YTL Hotels, has a long term vision, to make a positive difference to the environment where its expanding collection of hotels and resorts are located. When Gaya Island Resort opened its doors back in July 2012, it marked the beginning of its marine conservation journey in Borneo. As part of this wonderful journey, Gaya Island Resort recently held the official launch of its Marine Centre. The event was graced by, YB Datuk Seri Panglima Masidi Manjun, Minister of Tourism, Culture and Environment of Sabah. In conjunction with the marine centre launch, Datuk Masidi Manjun released a rehabilitated sea turtle named Bobby, into the sea.
The Gaya Island Resort Marine Centre advocates three conservation pillars, Turtle Rescue, Coral Reef Restoration and Conservation Through Education. Scott Mayback, the Resident Marine Biologist, is the person charged with conceptualising and implementing the programmes. Originally from the USA, Scott has spent the last four years in Sabah to experience first hand all about coral reef restoration and turtle rehabilitation. He has also gotten off the beaten path and surveyed reefs from Kota Kinabalu to Pulau Banggi, an island off the Tip of Borneo. As the Resident Marine Biologist, Scott oversees all aquatic operations and activities at Gaya Island Resort. He also has the incredibly important responsibility of coral planting, coral reef rehabilitation, whilst educating guests on marine life and the various ways to preserve a healthy ecological environment.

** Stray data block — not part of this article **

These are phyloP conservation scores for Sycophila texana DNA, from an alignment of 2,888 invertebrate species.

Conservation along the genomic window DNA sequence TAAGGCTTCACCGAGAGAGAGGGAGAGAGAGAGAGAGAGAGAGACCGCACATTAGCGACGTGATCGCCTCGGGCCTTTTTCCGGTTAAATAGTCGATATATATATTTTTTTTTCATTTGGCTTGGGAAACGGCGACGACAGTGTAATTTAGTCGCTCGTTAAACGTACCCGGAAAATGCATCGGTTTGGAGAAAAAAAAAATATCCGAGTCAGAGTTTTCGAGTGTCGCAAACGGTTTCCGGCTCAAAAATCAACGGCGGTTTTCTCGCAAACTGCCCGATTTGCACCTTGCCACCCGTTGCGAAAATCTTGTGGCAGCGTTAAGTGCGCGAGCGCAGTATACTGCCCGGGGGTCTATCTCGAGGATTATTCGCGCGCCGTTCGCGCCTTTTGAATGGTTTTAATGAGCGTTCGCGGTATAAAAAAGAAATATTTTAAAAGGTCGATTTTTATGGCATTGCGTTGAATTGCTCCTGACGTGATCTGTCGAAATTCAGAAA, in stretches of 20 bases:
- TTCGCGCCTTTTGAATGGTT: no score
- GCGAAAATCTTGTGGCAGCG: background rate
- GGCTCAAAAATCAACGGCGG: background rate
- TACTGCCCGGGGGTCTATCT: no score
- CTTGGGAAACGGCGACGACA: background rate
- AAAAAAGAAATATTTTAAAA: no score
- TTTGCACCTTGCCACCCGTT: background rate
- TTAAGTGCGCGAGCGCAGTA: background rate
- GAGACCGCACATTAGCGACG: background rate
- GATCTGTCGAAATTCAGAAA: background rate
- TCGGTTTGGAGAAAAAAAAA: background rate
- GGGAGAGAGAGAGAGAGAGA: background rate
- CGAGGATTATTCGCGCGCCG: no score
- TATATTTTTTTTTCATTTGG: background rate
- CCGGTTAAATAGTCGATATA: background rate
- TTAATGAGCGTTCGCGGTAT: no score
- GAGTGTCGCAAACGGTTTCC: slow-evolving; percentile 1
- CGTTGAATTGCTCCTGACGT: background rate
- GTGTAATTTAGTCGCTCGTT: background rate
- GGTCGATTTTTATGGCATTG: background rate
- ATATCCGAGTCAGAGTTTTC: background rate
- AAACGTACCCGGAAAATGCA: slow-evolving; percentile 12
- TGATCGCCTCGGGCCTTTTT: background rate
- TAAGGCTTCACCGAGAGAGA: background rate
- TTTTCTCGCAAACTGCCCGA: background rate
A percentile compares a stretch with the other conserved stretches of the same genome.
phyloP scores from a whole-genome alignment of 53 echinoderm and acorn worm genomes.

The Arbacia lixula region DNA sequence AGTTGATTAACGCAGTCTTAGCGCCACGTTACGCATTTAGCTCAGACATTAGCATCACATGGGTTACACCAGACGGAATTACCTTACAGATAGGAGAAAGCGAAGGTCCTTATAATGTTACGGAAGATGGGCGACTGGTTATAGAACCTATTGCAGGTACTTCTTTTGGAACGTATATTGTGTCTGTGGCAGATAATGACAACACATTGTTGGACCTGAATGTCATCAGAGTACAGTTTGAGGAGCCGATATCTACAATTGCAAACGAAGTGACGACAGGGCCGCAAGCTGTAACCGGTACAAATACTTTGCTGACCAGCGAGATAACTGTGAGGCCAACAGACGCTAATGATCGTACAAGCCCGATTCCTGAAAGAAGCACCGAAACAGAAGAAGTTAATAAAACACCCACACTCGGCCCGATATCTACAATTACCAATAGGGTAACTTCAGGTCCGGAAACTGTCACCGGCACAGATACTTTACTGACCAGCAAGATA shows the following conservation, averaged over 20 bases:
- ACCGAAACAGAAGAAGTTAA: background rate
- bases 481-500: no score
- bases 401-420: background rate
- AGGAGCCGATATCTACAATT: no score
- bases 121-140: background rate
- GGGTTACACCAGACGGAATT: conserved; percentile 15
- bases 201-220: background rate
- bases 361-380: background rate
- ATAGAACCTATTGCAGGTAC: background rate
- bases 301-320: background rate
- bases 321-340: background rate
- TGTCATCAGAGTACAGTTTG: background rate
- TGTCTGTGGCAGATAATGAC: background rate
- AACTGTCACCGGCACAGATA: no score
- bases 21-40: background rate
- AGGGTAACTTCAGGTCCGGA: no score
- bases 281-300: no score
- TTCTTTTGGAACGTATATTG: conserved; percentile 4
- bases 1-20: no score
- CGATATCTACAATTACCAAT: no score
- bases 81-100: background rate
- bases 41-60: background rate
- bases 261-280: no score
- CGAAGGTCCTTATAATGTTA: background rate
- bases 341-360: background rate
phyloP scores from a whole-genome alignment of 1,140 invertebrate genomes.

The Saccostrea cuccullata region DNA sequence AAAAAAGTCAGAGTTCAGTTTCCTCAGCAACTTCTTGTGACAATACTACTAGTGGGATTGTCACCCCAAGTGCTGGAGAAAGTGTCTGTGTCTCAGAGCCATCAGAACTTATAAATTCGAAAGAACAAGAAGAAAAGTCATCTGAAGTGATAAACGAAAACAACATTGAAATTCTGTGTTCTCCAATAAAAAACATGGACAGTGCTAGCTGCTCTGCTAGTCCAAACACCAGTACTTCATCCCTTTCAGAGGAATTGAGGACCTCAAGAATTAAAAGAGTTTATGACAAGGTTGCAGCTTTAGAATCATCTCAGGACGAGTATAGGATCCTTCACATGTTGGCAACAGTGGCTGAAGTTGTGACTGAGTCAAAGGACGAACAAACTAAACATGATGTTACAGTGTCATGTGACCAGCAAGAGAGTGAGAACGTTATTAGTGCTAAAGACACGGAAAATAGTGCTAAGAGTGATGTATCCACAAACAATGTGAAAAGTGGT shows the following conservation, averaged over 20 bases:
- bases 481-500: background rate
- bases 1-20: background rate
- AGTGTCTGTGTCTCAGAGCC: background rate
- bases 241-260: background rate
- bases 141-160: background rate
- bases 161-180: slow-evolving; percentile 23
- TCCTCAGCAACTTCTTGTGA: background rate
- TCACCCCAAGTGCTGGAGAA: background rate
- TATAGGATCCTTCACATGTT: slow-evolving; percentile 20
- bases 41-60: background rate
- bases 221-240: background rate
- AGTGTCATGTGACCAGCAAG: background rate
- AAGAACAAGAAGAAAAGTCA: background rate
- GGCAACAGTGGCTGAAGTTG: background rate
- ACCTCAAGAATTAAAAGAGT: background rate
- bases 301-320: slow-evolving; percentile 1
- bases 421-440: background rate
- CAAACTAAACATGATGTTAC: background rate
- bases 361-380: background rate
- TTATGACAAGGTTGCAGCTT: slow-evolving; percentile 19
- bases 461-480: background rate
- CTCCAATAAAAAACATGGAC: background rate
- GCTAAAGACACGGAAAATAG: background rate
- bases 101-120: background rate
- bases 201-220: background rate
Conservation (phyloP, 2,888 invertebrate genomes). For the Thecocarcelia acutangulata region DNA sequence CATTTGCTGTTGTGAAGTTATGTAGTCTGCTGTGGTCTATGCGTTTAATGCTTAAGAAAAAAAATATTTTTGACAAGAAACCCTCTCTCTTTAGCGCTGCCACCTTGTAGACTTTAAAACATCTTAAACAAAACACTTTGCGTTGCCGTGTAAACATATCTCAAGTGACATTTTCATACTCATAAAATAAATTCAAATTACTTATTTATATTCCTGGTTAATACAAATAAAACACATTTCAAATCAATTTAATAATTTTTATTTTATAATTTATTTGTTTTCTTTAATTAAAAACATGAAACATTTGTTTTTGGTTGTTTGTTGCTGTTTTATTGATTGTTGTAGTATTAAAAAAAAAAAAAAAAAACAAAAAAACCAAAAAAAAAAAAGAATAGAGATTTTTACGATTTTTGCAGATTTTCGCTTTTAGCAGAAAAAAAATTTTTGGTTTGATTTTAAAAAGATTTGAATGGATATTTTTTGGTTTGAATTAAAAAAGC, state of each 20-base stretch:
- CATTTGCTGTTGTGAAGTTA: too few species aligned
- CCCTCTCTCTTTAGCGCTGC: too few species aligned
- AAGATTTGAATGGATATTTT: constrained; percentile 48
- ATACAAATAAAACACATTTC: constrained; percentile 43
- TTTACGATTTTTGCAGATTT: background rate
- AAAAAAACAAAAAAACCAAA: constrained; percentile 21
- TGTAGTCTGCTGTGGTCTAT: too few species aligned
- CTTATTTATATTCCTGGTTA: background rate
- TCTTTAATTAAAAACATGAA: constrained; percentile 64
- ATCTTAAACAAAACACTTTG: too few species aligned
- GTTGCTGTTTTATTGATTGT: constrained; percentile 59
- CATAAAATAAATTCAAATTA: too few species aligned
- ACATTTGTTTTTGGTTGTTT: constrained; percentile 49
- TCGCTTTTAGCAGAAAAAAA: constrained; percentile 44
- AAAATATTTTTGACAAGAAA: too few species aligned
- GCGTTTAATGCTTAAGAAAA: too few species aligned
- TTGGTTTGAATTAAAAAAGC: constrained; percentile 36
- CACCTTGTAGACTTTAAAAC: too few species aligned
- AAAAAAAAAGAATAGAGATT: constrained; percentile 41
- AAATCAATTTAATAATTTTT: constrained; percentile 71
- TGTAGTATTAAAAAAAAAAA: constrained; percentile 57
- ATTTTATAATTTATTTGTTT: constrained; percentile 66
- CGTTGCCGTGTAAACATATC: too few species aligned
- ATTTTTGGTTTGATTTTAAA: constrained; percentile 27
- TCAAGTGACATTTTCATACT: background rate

Malaysia is blessed with some of the most incredible marine life on the planet, like many places around the world, preserving it is a constant battle against both man made and natural forces. YTL Hotels is a company making a significant and successful effort in helping to educate and preserve nature, both land and marine based. If you happen to stay at one of the YTL Resorts, you will often find a resident naturalist. These people are extraordinarily knowledgeable and passionate about the preservation of nature, having witnessed this first hand and spent many hours with the naturalists at different resorts, I can wholeheartedly attest to the commitment and will of these people.
Gaya Island Resort sits within the Tunku Abdul Rahman Marine Park located off the coast of Kota Kinabalu in Borneo, the 121 villa resort rests along the coast of Malohom Bay, a natural sanctuary nestled in the hillside of an ancient rainforest, boasting a stunning outline of Mount Kinabalu on the horizon. Even though the resort is located in an area where human activities have already been restricted, it has always aspired to embrace a proactive role in embarking on conservation programmes to better protect marine life and raise awareness for sustainable seafood choices.
By Paul Godbold